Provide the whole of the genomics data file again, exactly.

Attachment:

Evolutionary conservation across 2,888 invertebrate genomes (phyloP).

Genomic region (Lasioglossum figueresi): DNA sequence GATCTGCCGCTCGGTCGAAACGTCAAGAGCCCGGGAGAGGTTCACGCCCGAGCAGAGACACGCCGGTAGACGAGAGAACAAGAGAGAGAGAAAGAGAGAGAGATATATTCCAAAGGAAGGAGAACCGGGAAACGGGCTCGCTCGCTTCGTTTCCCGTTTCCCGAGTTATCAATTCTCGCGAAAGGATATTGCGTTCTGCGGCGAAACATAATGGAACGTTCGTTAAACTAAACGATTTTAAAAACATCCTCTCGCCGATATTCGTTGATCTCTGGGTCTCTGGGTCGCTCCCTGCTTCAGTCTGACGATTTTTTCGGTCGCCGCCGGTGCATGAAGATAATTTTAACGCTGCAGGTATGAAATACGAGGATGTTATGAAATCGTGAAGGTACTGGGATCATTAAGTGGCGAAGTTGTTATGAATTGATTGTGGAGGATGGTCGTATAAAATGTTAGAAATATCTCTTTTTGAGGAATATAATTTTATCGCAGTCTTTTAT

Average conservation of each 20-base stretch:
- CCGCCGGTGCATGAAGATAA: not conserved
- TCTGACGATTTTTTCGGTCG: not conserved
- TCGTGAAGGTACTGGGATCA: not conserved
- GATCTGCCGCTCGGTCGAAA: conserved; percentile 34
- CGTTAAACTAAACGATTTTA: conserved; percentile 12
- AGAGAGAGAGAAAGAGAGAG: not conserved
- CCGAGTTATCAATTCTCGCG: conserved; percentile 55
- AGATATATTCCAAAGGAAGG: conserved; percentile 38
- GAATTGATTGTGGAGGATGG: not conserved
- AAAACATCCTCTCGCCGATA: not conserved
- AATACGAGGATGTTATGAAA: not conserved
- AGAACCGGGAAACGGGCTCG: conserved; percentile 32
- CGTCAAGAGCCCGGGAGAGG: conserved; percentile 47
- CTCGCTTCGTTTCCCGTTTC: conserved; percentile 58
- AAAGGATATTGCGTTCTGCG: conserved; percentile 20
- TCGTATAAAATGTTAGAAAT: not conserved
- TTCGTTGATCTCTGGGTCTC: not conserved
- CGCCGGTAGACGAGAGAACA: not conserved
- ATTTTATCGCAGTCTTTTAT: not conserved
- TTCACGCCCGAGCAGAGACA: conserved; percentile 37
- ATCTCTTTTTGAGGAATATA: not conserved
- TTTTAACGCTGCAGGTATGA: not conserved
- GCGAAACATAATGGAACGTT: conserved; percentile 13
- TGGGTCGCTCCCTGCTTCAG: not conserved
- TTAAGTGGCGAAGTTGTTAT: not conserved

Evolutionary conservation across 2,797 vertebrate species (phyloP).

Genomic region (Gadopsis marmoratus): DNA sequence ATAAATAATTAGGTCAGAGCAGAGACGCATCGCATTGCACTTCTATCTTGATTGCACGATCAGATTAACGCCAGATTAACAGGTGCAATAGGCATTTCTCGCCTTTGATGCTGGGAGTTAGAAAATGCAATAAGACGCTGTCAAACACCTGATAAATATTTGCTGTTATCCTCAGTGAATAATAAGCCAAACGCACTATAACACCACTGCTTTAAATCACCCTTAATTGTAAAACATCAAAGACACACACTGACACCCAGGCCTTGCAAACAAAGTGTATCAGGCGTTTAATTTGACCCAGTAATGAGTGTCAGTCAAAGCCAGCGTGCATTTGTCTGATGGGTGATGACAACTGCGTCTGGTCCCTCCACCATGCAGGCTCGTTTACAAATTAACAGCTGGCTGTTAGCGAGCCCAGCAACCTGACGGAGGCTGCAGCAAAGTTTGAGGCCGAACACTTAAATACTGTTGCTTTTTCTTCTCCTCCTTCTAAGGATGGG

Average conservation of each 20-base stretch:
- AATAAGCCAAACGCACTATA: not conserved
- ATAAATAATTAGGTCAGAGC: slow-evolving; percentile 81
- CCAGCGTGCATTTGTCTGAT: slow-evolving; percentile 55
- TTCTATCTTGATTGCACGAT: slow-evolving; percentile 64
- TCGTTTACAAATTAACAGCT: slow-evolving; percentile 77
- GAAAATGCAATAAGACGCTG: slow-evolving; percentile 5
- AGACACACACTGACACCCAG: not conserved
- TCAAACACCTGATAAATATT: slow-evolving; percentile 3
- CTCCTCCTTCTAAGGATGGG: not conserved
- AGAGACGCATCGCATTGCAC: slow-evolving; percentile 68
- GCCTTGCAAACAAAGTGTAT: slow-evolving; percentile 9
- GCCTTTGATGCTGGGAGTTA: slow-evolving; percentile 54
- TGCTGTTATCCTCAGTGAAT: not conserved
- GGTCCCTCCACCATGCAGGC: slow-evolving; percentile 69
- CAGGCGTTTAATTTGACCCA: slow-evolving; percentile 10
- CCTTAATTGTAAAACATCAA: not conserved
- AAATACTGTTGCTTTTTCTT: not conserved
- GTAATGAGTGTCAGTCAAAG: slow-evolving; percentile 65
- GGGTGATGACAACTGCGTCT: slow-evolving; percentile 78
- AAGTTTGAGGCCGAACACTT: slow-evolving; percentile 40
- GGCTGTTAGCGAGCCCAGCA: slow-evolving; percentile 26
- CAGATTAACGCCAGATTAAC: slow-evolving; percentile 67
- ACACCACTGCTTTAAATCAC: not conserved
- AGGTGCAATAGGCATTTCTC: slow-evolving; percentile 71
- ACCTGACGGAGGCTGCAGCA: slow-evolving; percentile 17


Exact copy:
Evolutionary conservation across 2,888 invertebrate genomes (phyloP).

Genomic region (Lasioglossum figueresi): DNA sequence GATCTGCCGCTCGGTCGAAACGTCAAGAGCCCGGGAGAGGTTCACGCCCGAGCAGAGACACGCCGGTAGACGAGAGAACAAGAGAGAGAGAAAGAGAGAGAGATATATTCCAAAGGAAGGAGAACCGGGAAACGGGCTCGCTCGCTTCGTTTCCCGTTTCCCGAGTTATCAATTCTCGCGAAAGGATATTGCGTTCTGCGGCGAAACATAATGGAACGTTCGTTAAACTAAACGATTTTAAAAACATCCTCTCGCCGATATTCGTTGATCTCTGGGTCTCTGGGTCGCTCCCTGCTTCAGTCTGACGATTTTTTCGGTCGCCGCCGGTGCATGAAGATAATTTTAACGCTGCAGGTATGAAATACGAGGATGTTATGAAATCGTGAAGGTACTGGGATCATTAAGTGGCGAAGTTGTTATGAATTGATTGTGGAGGATGGTCGTATAAAATGTTAGAAATATCTCTTTTTGAGGAATATAATTTTATCGCAGTCTTTTAT

Average conservation of each 20-base stretch:
- CCGCCGGTGCATGAAGATAA: not conserved
- TCTGACGATTTTTTCGGTCG: not conserved
- TCGTGAAGGTACTGGGATCA: not conserved
- GATCTGCCGCTCGGTCGAAA: conserved; percentile 34
- CGTTAAACTAAACGATTTTA: conserved; percentile 12
- AGAGAGAGAGAAAGAGAGAG: not conserved
- CCGAGTTATCAATTCTCGCG: conserved; percentile 55
- AGATATATTCCAAAGGAAGG: conserved; percentile 38
- GAATTGATTGTGGAGGATGG: not conserved
- AAAACATCCTCTCGCCGATA: not conserved
- AATACGAGGATGTTATGAAA: not conserved
- AGAACCGGGAAACGGGCTCG: conserved; percentile 32
- CGTCAAGAGCCCGGGAGAGG: conserved; percentile 47
- CTCGCTTCGTTTCCCGTTTC: conserved; percentile 58
- AAAGGATATTGCGTTCTGCG: conserved; percentile 20
- TCGTATAAAATGTTAGAAAT: not conserved
- TTCGTTGATCTCTGGGTCTC: not conserved
- CGCCGGTAGACGAGAGAACA: not conserved
- ATTTTATCGCAGTCTTTTAT: not conserved
- TTCACGCCCGAGCAGAGACA: conserved; percentile 37
- ATCTCTTTTTGAGGAATATA: not conserved
- TTTTAACGCTGCAGGTATGA: not conserved
- GCGAAACATAATGGAACGTT: conserved; percentile 13
- TGGGTCGCTCCCTGCTTCAG: not conserved
- TTAAGTGGCGAAGTTGTTAT: not conserved

Evolutionary conservation across 2,797 vertebrate species (phyloP).

Genomic region (Gadopsis marmoratus): DNA sequence ATAAATAATTAGGTCAGAGCAGAGACGCATCGCATTGCACTTCTATCTTGATTGCACGATCAGATTAACGCCAGATTAACAGGTGCAATAGGCATTTCTCGCCTTTGATGCTGGGAGTTAGAAAATGCAATAAGACGCTGTCAAACACCTGATAAATATTTGCTGTTATCCTCAGTGAATAATAAGCCAAACGCACTATAACACCACTGCTTTAAATCACCCTTAATTGTAAAACATCAAAGACACACACTGACACCCAGGCCTTGCAAACAAAGTGTATCAGGCGTTTAATTTGACCCAGTAATGAGTGTCAGTCAAAGCCAGCGTGCATTTGTCTGATGGGTGATGACAACTGCGTCTGGTCCCTCCACCATGCAGGCTCGTTTACAAATTAACAGCTGGCTGTTAGCGAGCCCAGCAACCTGACGGAGGCTGCAGCAAAGTTTGAGGCCGAACACTTAAATACTGTTGCTTTTTCTTCTCCTCCTTCTAAGGATGGG

Average conservation of each 20-base stretch:
- AATAAGCCAAACGCACTATA: not conserved
- ATAAATAATTAGGTCAGAGC: slow-evolving; percentile 81
- CCAGCGTGCATTTGTCTGAT: slow-evolving; percentile 55
- TTCTATCTTGATTGCACGAT: slow-evolving; percentile 64
- TCGTTTACAAATTAACAGCT: slow-evolving; percentile 77
- GAAAATGCAATAAGACGCTG: slow-evolving; percentile 5
- AGACACACACTGACACCCAG: not conserved
- TCAAACACCTGATAAATATT: slow-evolving; percentile 3
- CTCCTCCTTCTAAGGATGGG: not conserved
- AGAGACGCATCGCATTGCAC: slow-evolving; percentile 68
- GCCTTGCAAACAAAGTGTAT: slow-evolving; percentile 9
- GCCTTTGATGCTGGGAGTTA: slow-evolving; percentile 54
- TGCTGTTATCCTCAGTGAAT: not conserved
- GGTCCCTCCACCATGCAGGC: slow-evolving; percentile 69
- CAGGCGTTTAATTTGACCCA: slow-evolving; percentile 10
- CCTTAATTGTAAAACATCAA: not conserved
- AAATACTGTTGCTTTTTCTT: not conserved
- GTAATGAGTGTCAGTCAAAG: slow-evolving; percentile 65
- GGGTGATGACAACTGCGTCT: slow-evolving; percentile 78
- AAGTTTGAGGCCGAACACTT: slow-evolving; percentile 40
- GGCTGTTAGCGAGCCCAGCA: slow-evolving; percentile 26
- CAGATTAACGCCAGATTAAC: slow-evolving; percentile 67
- ACACCACTGCTTTAAATCAC: not conserved
- AGGTGCAATAGGCATTTCTC: slow-evolving; percentile 71
- ACCTGACGGAGGCTGCAGCA: slow-evolving; percentile 17